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Guitarist, singer, harmonica player and songwriter Grady Champion has been compared to Sonny Boy Williamson, Howlin' Wolf, Lionel Ritchie and Smokie Robinson. He has released two very impressive recordings, in 1999 and 2001 for Shanachie Records.

Both his debut, "Payin' For My Sins" and "2 Days Short of a Week" put Champion on the national touring blues map and helped launch his career beyond the boundaries of his native Jackson, Mississippi.

Grady Champion’s biography reads like a TV movie. Starting his musical career in the early 1990s as a rapper named MC Gold, he changed his style when he discovered the blues. Immersing himself in the music of the major blues artists of the past, most notably Sonny Boy Williamson (the Rice Miller one), whom he acknowledges as his greatest influence, Champion eventually became a more than capable blues artist. You’d never guess he hasn’t spent his whole life playing this music.

Champion was the youngest of his father's 28 children, and he grew up in rural Canton, outside of Jackson. Raised on a farm, hard work became a way of life for Champion. Like so many other blues performers, he joined his church choir as an eight-year old and began singing gospel. Then at 15, his mother moved the family to Miami, Florida, where he attended high school for a year before heading back home to Mississippi for his senior year.

After he was graduated, he returned to Florida where he tried boxing, being a radio DJ and several other occupations before he settled into his career as a performer. He recorded and released his own album, "Goin' Back Home," in 1998 and began drawing ever-larger crowds to Florida blues clubs before catching the attention of Shanachie Records executives, who signed him.

Champion has not been afraid to speak his mind on his two releases for Shanachie, and he writes from personal experience with social commentary songs like "Policeman Blues" and "Children of the Corn," a song about the rising tide of youth violence.

His debut album "Payin' For My Sins" includes a version of "Don't Start Me to Talkin'" that really shows Grady's high-energy singing and harmonica playing and an update of the traditional blues lament "Goin' Down Slow" with an AIDS parable – a hard-bitten vignette of modern life. His revved-up, soulful vocalizing and the charm and insight he brings to his songwriting in numbers like the campy "My Rooster Is King" and the classic-sounding tale of infidelity "You Got Some Explaining to Do" (co-written by his producer Dennis Walker, who helped Robert Cray reach national fame) mark Grady as an important new talent.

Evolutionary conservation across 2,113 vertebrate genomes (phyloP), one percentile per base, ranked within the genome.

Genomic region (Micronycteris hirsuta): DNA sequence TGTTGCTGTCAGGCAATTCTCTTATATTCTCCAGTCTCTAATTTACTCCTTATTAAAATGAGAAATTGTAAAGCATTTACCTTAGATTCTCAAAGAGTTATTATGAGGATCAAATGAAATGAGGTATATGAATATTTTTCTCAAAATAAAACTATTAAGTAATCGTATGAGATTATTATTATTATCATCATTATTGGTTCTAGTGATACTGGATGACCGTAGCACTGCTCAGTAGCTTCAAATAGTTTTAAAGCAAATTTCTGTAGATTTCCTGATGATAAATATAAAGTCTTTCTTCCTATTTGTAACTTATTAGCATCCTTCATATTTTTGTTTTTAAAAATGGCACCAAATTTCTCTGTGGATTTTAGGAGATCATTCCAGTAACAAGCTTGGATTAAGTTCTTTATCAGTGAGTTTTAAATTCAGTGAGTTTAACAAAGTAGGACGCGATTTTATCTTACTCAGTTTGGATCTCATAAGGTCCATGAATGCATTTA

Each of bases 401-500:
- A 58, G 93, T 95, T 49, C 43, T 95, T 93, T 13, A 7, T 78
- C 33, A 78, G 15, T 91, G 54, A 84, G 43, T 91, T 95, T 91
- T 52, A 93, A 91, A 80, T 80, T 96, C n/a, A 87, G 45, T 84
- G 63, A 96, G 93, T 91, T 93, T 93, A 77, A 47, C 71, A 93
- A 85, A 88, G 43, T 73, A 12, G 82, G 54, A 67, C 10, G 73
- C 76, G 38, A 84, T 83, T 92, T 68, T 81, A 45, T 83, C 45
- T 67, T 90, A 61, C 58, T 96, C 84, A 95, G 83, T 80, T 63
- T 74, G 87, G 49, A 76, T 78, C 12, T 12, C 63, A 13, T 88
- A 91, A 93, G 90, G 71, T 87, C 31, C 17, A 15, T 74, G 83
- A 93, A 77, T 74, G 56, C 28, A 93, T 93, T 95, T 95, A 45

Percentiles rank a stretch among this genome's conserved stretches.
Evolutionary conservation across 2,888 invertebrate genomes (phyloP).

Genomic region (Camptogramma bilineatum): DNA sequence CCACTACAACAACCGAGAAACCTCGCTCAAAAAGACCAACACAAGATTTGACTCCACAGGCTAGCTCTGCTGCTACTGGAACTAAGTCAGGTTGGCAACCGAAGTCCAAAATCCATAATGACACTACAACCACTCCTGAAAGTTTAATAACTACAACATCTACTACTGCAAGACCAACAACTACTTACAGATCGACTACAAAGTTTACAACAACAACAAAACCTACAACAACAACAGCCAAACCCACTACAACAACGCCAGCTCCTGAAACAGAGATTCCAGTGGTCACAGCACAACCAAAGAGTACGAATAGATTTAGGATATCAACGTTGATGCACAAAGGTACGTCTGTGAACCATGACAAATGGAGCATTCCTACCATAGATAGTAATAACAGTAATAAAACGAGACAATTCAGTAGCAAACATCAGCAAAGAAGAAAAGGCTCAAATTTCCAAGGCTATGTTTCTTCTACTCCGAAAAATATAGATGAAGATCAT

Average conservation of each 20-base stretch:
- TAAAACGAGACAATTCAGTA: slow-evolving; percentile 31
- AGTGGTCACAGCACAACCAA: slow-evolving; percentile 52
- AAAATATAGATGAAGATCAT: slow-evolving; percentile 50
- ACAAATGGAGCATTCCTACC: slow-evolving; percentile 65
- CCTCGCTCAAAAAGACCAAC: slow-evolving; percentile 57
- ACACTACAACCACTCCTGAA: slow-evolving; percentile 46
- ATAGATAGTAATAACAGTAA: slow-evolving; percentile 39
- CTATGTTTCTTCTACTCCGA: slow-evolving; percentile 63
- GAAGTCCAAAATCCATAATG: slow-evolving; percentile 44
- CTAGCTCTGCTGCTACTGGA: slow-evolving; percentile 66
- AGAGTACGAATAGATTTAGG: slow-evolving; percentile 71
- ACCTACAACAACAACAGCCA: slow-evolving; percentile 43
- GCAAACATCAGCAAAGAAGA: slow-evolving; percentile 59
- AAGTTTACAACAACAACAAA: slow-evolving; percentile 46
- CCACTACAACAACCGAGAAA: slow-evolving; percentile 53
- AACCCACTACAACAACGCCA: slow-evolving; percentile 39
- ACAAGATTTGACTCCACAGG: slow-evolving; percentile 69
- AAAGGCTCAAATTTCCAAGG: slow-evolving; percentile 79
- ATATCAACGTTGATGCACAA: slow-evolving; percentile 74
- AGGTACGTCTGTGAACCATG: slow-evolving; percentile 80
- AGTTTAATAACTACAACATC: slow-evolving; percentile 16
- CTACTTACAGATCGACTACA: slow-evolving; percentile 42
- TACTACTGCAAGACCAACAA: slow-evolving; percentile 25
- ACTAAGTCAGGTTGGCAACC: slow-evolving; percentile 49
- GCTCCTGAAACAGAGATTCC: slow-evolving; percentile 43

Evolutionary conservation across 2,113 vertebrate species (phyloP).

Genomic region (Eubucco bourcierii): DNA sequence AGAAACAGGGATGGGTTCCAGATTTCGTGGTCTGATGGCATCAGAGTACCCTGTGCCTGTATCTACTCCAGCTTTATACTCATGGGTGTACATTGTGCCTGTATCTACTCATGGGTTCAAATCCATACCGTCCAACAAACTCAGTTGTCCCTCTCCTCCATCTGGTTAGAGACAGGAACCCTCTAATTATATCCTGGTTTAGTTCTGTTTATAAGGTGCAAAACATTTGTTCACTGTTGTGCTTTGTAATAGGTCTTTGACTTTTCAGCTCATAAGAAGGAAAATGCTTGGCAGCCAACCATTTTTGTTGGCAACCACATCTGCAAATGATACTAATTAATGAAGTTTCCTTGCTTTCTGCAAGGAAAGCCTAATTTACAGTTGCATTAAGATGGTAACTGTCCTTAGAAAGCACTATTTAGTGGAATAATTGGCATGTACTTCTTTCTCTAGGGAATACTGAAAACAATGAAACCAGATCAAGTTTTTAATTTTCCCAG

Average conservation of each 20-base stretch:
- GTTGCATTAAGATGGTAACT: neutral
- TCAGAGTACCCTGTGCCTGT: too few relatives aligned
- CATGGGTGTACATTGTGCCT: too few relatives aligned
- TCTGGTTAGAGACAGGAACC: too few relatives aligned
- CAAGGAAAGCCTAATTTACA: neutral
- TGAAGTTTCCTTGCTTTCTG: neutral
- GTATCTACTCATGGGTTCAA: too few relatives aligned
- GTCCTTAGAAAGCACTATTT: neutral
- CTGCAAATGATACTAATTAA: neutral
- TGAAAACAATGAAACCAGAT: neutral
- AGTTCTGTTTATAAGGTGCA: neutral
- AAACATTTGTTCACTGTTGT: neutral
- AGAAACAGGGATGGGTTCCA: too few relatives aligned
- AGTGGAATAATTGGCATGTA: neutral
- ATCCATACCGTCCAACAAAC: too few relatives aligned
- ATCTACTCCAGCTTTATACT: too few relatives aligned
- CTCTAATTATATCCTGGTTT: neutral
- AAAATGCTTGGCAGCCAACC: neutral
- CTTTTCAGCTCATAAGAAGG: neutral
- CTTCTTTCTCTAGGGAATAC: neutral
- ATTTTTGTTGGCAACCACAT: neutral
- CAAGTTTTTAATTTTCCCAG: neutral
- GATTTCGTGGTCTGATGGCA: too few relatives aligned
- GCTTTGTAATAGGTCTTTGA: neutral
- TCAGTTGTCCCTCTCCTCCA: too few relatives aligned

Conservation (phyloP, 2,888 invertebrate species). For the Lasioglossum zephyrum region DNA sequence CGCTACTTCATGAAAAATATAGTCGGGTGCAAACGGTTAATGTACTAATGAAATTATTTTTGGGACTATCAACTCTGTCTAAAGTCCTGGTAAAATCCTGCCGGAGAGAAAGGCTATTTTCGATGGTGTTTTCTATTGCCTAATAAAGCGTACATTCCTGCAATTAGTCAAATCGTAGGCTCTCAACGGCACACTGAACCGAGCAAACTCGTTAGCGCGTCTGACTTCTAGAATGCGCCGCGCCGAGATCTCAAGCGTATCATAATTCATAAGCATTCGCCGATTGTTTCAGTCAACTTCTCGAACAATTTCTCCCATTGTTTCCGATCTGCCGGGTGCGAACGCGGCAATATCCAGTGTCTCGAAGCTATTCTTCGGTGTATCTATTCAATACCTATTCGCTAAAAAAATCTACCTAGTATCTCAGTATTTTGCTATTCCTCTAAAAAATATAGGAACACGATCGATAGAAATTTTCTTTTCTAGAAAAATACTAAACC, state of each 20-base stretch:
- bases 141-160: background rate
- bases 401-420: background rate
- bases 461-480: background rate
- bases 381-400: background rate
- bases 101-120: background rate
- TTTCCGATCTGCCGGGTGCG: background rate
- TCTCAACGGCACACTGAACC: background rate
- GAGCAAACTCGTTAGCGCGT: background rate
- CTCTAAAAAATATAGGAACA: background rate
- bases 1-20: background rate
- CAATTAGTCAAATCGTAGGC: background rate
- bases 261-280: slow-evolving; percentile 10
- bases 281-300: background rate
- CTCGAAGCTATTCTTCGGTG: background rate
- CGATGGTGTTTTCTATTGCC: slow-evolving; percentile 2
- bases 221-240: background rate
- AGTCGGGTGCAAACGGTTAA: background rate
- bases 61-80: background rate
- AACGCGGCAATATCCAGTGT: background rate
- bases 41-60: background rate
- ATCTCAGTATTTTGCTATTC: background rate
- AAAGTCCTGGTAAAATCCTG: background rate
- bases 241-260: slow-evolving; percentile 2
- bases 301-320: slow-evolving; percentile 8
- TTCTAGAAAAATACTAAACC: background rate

Innovative Blues man Grady Champion is the winner of the 2011 International Blues Challenge (IBC) in Memphis, Grady’s hometown.

From the inception of his relatively recent career as a blues performer, Champion has sought to tackle new lyrical themes with his original compositions. As a triple threat harmonica player, guitarist and songwriter, he accomplishes that in grand style on both "Payin' For My Sins" and "2 Days Short of a Week." Champion, along with young innovators like Shemekia Copeland and Shawn Pittman, is one of the brighter beacons when we talk about the future of blues music. ~ Richard Skelly, All Music Guide

On Saturday's midnight cruise, I was immediately drawn to the upper deck, where I found Hawkeye Herman and T.J. Wheeler, two great pickers, engaged with a younger harpist from Mississippi named Grady Champion, exchanging songs and doing requests.Grady's voice not only made me think of Robert Johnson, but the way he worked the crowd seemed as though Johnson's, or Luther Allison's, fire and raw sense of what the audience needs was being born inside him."

Dave McIntyre, BLUES ACCESS magazine, Summer 1996 issue, p. 109

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